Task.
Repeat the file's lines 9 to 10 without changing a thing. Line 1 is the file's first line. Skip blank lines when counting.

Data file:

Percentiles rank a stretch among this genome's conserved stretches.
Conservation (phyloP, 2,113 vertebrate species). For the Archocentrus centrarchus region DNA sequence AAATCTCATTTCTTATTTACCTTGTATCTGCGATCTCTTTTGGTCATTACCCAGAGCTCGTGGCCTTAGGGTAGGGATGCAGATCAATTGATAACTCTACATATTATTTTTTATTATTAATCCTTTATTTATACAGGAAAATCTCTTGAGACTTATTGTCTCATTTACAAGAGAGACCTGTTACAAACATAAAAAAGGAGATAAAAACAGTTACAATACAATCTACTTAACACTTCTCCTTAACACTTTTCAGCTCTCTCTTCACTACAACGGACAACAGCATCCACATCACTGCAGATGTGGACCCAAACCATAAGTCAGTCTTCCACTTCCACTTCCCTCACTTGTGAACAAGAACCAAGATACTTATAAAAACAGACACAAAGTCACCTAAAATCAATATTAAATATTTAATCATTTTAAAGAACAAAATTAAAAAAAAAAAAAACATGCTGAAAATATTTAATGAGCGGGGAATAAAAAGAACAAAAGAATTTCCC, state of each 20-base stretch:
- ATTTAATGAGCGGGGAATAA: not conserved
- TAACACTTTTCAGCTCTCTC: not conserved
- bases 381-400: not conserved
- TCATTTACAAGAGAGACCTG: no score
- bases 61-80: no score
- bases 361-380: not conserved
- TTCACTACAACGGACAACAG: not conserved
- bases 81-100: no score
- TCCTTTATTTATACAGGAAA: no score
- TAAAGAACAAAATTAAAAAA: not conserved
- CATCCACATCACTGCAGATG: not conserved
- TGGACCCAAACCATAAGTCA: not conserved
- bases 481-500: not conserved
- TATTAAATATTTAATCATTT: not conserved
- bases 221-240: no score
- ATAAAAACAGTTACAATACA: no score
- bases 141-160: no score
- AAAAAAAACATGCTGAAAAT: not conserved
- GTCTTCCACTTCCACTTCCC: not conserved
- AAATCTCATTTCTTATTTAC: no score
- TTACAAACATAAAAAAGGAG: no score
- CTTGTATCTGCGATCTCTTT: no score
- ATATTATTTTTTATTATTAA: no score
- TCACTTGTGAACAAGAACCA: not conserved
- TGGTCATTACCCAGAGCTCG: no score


- TTCACTACAACGGACAACAG: not conserved
- bases 81-100: no score